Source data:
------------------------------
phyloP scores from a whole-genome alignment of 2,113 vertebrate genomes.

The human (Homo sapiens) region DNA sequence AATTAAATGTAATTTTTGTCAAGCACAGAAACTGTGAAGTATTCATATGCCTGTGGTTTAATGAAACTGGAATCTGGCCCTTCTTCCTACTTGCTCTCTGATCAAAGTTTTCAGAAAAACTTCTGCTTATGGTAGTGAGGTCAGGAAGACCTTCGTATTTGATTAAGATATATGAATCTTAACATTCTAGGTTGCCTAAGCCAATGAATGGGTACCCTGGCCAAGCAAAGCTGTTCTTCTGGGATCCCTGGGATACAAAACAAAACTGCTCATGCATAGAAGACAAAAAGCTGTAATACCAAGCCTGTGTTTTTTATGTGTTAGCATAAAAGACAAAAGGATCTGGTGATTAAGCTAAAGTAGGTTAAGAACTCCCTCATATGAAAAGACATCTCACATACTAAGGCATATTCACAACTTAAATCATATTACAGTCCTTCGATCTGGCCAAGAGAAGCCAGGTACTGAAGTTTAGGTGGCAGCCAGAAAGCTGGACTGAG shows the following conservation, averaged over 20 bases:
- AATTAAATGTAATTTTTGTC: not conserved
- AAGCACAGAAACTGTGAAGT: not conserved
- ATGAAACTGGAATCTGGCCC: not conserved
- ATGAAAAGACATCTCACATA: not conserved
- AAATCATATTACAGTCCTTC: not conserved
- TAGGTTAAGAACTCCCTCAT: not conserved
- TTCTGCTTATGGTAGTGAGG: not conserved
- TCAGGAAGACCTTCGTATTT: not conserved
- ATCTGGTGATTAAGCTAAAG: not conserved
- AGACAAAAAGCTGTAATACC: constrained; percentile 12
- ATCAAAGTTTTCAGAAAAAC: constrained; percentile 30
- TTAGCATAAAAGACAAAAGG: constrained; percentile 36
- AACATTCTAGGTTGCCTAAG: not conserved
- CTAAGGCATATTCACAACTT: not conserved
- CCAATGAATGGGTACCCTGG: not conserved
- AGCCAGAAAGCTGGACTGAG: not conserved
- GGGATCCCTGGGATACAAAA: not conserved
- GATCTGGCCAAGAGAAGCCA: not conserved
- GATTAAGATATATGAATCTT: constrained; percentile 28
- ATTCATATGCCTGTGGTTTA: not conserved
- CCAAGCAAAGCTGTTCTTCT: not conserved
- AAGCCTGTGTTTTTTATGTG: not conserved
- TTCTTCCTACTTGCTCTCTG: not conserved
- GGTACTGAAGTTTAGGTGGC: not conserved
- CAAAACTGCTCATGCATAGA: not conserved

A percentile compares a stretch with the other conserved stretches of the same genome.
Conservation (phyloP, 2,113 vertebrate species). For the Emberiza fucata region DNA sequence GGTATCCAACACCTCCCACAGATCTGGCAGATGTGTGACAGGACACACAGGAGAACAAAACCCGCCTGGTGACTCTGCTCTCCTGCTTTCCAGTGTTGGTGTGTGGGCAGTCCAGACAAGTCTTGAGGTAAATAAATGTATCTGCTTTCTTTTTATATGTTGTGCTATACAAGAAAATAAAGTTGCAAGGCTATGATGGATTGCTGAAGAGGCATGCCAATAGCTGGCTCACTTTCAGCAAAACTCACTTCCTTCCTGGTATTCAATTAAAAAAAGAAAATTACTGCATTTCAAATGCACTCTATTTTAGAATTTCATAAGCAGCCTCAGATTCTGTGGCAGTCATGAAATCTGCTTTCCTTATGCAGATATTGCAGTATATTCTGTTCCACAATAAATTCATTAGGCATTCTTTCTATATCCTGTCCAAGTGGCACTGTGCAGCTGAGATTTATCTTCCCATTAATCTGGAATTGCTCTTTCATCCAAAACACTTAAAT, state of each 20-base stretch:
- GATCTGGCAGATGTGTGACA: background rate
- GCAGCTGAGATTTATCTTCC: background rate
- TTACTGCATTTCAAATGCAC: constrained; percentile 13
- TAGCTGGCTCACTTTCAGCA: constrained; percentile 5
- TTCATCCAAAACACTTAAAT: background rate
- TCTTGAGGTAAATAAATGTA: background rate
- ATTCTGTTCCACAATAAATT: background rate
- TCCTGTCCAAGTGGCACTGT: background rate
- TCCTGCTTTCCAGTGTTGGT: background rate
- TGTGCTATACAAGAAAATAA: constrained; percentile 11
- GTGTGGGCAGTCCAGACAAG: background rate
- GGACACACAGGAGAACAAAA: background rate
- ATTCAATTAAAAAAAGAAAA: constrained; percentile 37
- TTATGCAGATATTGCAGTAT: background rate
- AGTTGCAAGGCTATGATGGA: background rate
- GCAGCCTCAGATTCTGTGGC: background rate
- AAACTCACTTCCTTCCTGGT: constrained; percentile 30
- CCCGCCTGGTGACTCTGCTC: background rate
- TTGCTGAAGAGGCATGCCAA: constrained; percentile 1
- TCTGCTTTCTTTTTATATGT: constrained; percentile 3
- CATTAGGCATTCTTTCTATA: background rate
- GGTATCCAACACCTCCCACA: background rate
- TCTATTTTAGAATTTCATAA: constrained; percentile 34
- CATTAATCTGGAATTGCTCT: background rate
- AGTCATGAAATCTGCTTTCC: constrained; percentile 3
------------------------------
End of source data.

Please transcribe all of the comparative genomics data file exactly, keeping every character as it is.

phyloP scores from a whole-genome alignment of 2,113 vertebrate genomes.

The human (Homo sapiens) region DNA sequence AATTAAATGTAATTTTTGTCAAGCACAGAAACTGTGAAGTATTCATATGCCTGTGGTTTAATGAAACTGGAATCTGGCCCTTCTTCCTACTTGCTCTCTGATCAAAGTTTTCAGAAAAACTTCTGCTTATGGTAGTGAGGTCAGGAAGACCTTCGTATTTGATTAAGATATATGAATCTTAACATTCTAGGTTGCCTAAGCCAATGAATGGGTACCCTGGCCAAGCAAAGCTGTTCTTCTGGGATCCCTGGGATACAAAACAAAACTGCTCATGCATAGAAGACAAAAAGCTGTAATACCAAGCCTGTGTTTTTTATGTGTTAGCATAAAAGACAAAAGGATCTGGTGATTAAGCTAAAGTAGGTTAAGAACTCCCTCATATGAAAAGACATCTCACATACTAAGGCATATTCACAACTTAAATCATATTACAGTCCTTCGATCTGGCCAAGAGAAGCCAGGTACTGAAGTTTAGGTGGCAGCCAGAAAGCTGGACTGAG shows the following conservation, averaged over 20 bases:
- AATTAAATGTAATTTTTGTC: not conserved
- AAGCACAGAAACTGTGAAGT: not conserved
- ATGAAACTGGAATCTGGCCC: not conserved
- ATGAAAAGACATCTCACATA: not conserved
- AAATCATATTACAGTCCTTC: not conserved
- TAGGTTAAGAACTCCCTCAT: not conserved
- TTCTGCTTATGGTAGTGAGG: not conserved
- TCAGGAAGACCTTCGTATTT: not conserved
- ATCTGGTGATTAAGCTAAAG: not conserved
- AGACAAAAAGCTGTAATACC: constrained; percentile 12
- ATCAAAGTTTTCAGAAAAAC: constrained; percentile 30
- TTAGCATAAAAGACAAAAGG: constrained; percentile 36
- AACATTCTAGGTTGCCTAAG: not conserved
- CTAAGGCATATTCACAACTT: not conserved
- CCAATGAATGGGTACCCTGG: not conserved
- AGCCAGAAAGCTGGACTGAG: not conserved
- GGGATCCCTGGGATACAAAA: not conserved
- GATCTGGCCAAGAGAAGCCA: not conserved
- GATTAAGATATATGAATCTT: constrained; percentile 28
- ATTCATATGCCTGTGGTTTA: not conserved
- CCAAGCAAAGCTGTTCTTCT: not conserved
- AAGCCTGTGTTTTTTATGTG: not conserved
- TTCTTCCTACTTGCTCTCTG: not conserved
- GGTACTGAAGTTTAGGTGGC: not conserved
- CAAAACTGCTCATGCATAGA: not conserved

A percentile compares a stretch with the other conserved stretches of the same genome.
Conservation (phyloP, 2,113 vertebrate species). For the Emberiza fucata region DNA sequence GGTATCCAACACCTCCCACAGATCTGGCAGATGTGTGACAGGACACACAGGAGAACAAAACCCGCCTGGTGACTCTGCTCTCCTGCTTTCCAGTGTTGGTGTGTGGGCAGTCCAGACAAGTCTTGAGGTAAATAAATGTATCTGCTTTCTTTTTATATGTTGTGCTATACAAGAAAATAAAGTTGCAAGGCTATGATGGATTGCTGAAGAGGCATGCCAATAGCTGGCTCACTTTCAGCAAAACTCACTTCCTTCCTGGTATTCAATTAAAAAAAGAAAATTACTGCATTTCAAATGCACTCTATTTTAGAATTTCATAAGCAGCCTCAGATTCTGTGGCAGTCATGAAATCTGCTTTCCTTATGCAGATATTGCAGTATATTCTGTTCCACAATAAATTCATTAGGCATTCTTTCTATATCCTGTCCAAGTGGCACTGTGCAGCTGAGATTTATCTTCCCATTAATCTGGAATTGCTCTTTCATCCAAAACACTTAAAT, state of each 20-base stretch:
- GATCTGGCAGATGTGTGACA: background rate
- GCAGCTGAGATTTATCTTCC: background rate
- TTACTGCATTTCAAATGCAC: constrained; percentile 13
- TAGCTGGCTCACTTTCAGCA: constrained; percentile 5
- TTCATCCAAAACACTTAAAT: background rate
- TCTTGAGGTAAATAAATGTA: background rate
- ATTCTGTTCCACAATAAATT: background rate
- TCCTGTCCAAGTGGCACTGT: background rate
- TCCTGCTTTCCAGTGTTGGT: background rate
- TGTGCTATACAAGAAAATAA: constrained; percentile 11
- GTGTGGGCAGTCCAGACAAG: background rate
- GGACACACAGGAGAACAAAA: background rate
- ATTCAATTAAAAAAAGAAAA: constrained; percentile 37
- TTATGCAGATATTGCAGTAT: background rate
- AGTTGCAAGGCTATGATGGA: background rate
- GCAGCCTCAGATTCTGTGGC: background rate
- AAACTCACTTCCTTCCTGGT: constrained; percentile 30
- CCCGCCTGGTGACTCTGCTC: background rate
- TTGCTGAAGAGGCATGCCAA: constrained; percentile 1
- TCTGCTTTCTTTTTATATGT: constrained; percentile 3
- CATTAGGCATTCTTTCTATA: background rate
- GGTATCCAACACCTCCCACA: background rate
- TCTATTTTAGAATTTCATAA: constrained; percentile 34
- CATTAATCTGGAATTGCTCT: background rate
- AGTCATGAAATCTGCTTTCC: constrained; percentile 3